Daniel Boulud's palate may have been tutored in France, but after more than three decades on the Manhattan restaurant scene, he thinks of New York as home. Providing nourishment to some of the city's senior residents is the mission of Citymeals-on-Wheels, Boulud's beneficiary for the Robb Report Culinary Masters Competition.
"They focus on an important group in the community," Boulud says, "the elderly who may not be able to cook or shop anymore—who may not have family to care for them, but who still want to live in their homes and be a part of the community."
Citymeals-on-Wheels was founded in 1981 by the restaurant critic Gael Greene and the late chef James Beard. After reading newspaper articles about the city's seniors who were unable to leave their homes and were going hungry on Thanksgiving Day, these friends were moved to take action. Then as now, the Department for the Aging provided meals Monday through Friday—but not on holidays. Over a single weekend, Greene and Beard raised $35,000 from their colleagues in the food and restaurant industries, and today, the group's supporters form a who's who of the city's top chefs. Last year, Citymeals prepared and delivered more than 2 million meals to nearly 17,000 elderly New Yorkers. It will require $19 million to do the same this year.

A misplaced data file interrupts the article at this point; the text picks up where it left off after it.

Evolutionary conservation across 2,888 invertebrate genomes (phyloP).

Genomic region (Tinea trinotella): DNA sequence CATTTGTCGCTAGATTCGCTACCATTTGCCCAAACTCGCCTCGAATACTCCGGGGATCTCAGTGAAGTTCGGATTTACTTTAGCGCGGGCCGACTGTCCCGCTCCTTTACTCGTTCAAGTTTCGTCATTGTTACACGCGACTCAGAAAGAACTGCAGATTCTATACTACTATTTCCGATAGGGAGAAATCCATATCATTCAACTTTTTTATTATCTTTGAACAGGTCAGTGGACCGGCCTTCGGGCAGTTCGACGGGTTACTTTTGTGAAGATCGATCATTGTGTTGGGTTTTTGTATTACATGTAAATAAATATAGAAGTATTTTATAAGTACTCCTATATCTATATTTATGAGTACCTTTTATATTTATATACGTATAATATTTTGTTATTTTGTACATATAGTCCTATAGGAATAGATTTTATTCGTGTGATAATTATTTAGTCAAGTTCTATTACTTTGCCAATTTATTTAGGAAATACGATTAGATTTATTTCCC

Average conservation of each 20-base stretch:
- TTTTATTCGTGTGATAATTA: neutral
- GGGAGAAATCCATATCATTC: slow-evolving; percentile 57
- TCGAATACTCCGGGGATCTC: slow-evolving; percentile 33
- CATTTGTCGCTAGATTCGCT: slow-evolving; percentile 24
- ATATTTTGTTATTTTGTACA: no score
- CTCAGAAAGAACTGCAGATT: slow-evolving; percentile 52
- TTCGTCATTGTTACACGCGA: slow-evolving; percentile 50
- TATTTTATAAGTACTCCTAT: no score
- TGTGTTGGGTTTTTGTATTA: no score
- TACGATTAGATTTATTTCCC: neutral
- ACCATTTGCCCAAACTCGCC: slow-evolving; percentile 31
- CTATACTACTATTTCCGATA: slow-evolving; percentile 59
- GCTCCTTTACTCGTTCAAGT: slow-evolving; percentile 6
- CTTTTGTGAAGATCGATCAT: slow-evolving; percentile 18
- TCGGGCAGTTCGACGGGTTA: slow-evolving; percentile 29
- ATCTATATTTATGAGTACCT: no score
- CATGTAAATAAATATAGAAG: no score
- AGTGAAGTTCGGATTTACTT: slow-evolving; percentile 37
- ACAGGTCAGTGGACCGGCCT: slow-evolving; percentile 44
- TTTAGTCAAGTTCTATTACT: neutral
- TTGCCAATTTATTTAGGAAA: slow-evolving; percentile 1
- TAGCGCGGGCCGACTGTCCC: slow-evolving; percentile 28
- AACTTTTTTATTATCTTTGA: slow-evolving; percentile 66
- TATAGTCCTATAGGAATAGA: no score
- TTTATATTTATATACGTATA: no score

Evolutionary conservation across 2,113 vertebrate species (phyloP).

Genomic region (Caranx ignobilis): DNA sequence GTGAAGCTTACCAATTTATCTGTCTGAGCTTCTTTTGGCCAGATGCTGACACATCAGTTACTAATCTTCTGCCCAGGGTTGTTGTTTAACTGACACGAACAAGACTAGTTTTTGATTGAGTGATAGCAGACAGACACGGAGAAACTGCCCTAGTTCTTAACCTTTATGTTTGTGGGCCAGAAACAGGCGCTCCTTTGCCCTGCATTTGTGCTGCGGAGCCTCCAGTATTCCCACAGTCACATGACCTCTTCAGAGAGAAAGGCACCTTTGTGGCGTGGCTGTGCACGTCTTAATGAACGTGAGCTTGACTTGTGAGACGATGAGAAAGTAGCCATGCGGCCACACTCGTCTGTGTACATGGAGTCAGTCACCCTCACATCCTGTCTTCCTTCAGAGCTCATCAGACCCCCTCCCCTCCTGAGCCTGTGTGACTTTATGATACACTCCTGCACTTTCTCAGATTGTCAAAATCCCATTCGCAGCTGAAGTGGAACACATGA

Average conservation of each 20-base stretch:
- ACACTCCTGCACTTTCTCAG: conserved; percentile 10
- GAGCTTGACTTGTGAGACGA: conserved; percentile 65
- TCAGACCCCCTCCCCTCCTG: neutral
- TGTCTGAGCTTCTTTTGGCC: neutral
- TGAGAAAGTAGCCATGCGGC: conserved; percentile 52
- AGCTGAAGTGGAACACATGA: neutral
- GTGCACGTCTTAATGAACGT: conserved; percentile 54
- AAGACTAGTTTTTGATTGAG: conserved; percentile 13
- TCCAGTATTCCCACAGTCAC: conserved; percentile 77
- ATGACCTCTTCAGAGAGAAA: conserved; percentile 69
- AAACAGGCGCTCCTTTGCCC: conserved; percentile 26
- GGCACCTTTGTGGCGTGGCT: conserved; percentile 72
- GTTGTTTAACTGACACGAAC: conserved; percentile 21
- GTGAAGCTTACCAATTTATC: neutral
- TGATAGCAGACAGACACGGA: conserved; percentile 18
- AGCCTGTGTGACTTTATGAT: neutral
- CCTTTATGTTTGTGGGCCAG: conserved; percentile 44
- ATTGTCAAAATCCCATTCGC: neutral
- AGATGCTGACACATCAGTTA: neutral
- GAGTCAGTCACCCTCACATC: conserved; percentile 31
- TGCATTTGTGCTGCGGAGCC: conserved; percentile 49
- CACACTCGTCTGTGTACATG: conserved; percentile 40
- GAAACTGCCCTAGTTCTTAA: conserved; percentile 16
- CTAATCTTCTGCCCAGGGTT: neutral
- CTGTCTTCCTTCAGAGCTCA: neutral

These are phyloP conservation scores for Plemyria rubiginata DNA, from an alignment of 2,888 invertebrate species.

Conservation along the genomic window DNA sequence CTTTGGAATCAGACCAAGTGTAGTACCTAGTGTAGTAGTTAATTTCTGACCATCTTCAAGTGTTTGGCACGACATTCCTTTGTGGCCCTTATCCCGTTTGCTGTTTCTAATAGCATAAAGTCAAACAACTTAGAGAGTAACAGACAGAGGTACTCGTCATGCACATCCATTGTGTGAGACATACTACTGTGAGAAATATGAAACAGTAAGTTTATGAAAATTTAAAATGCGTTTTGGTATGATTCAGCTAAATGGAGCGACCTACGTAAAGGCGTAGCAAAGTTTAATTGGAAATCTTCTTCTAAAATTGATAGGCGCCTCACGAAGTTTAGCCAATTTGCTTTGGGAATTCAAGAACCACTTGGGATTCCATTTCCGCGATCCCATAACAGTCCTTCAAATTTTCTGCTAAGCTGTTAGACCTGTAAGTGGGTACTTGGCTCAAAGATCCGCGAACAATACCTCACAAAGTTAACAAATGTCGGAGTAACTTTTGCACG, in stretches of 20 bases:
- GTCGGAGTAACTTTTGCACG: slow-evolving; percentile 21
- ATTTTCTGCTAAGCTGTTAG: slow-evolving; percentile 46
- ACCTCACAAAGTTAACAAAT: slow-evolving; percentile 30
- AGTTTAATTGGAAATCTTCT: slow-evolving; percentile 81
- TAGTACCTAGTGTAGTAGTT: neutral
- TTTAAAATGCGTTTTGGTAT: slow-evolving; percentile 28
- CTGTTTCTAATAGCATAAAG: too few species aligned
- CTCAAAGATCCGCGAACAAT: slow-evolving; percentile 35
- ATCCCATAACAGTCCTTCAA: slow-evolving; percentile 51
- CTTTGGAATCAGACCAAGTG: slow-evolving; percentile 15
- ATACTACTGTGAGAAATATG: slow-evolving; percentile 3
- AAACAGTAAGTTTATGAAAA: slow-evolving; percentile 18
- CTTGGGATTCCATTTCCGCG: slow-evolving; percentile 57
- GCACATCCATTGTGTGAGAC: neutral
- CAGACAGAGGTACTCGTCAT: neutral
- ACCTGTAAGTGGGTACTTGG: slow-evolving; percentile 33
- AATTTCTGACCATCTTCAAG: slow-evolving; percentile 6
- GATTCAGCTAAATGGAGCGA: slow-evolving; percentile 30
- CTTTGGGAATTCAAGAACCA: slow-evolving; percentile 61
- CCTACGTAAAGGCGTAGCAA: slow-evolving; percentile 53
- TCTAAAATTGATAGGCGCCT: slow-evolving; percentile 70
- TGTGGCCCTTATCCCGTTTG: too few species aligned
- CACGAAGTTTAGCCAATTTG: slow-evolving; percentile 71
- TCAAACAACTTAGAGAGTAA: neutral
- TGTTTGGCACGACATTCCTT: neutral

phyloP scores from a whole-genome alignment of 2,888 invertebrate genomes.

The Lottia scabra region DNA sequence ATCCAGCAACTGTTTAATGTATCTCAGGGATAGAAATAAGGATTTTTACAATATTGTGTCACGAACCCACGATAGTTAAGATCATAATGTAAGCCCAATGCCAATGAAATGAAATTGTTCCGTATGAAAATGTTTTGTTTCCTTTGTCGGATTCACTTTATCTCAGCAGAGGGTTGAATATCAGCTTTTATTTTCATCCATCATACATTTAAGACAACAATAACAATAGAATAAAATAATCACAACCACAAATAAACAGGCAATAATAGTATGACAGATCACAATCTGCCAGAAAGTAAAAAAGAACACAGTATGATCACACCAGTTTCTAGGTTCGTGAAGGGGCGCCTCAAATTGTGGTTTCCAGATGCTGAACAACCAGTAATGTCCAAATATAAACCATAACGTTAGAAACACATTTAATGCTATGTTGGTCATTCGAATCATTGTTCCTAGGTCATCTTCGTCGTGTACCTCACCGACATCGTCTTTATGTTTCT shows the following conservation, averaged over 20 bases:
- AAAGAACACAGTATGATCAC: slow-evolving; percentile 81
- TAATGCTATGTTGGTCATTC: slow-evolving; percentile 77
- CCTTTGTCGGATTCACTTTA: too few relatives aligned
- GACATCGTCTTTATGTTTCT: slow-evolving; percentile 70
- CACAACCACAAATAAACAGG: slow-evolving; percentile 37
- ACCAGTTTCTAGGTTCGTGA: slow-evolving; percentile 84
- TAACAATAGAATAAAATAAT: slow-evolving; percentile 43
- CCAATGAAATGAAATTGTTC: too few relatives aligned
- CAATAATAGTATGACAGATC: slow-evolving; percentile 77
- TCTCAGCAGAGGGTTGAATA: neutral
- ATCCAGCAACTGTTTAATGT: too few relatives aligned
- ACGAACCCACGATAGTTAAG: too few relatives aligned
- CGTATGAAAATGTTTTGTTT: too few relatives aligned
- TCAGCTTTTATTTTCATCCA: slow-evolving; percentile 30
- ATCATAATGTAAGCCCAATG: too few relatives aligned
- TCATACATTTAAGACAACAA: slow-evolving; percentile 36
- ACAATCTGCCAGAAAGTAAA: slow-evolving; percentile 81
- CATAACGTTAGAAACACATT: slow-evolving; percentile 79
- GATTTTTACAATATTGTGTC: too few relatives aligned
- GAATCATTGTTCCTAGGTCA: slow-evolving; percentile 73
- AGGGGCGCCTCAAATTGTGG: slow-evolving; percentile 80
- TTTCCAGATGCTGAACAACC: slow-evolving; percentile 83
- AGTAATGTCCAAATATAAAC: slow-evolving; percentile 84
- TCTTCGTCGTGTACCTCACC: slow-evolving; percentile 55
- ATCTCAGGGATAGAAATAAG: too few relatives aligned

Of the many chefs who support the program, however, Boulud stands out. In 1999, when he moved restaurant Daniel to the grand Mayfair Hotel, he celebrated with a dinner benefitting Citymeals. "From there," he recalls, "it has become a yearly tradition." In fact, says Beth Shapiro, executive director of Citymeals, Boulud's annual Sunday Supper benefit at Daniel is one of the organization's top three fund-raising events. "He raises between $500,000 and $900,000 for us every year," she says. "Every New York opening of one of his restaurants, he does something to support Citymeals."
Boulud has also served on the board of directors at Citymeals since 2003, and he became a copresident in July. "From his heart, he cares about the people we nourish," Shapiro says. "Last fall, after Hurricane Sandy, he had all the chefs in each of his New York restaurants cook 50 to 100 meals. He and each of the executive chefs went with us to deliver them."
Now Boulud is planning to make that response a regular event, asking the many famous chefs who have come up through his kitchens to do what he did. "The idea is, once a month, one or two 'friends of Daniel' will cook meals for our elderly and go out on a delivery," Shapiro says. "They will see firsthand the real value of a simple meal." –David Lyon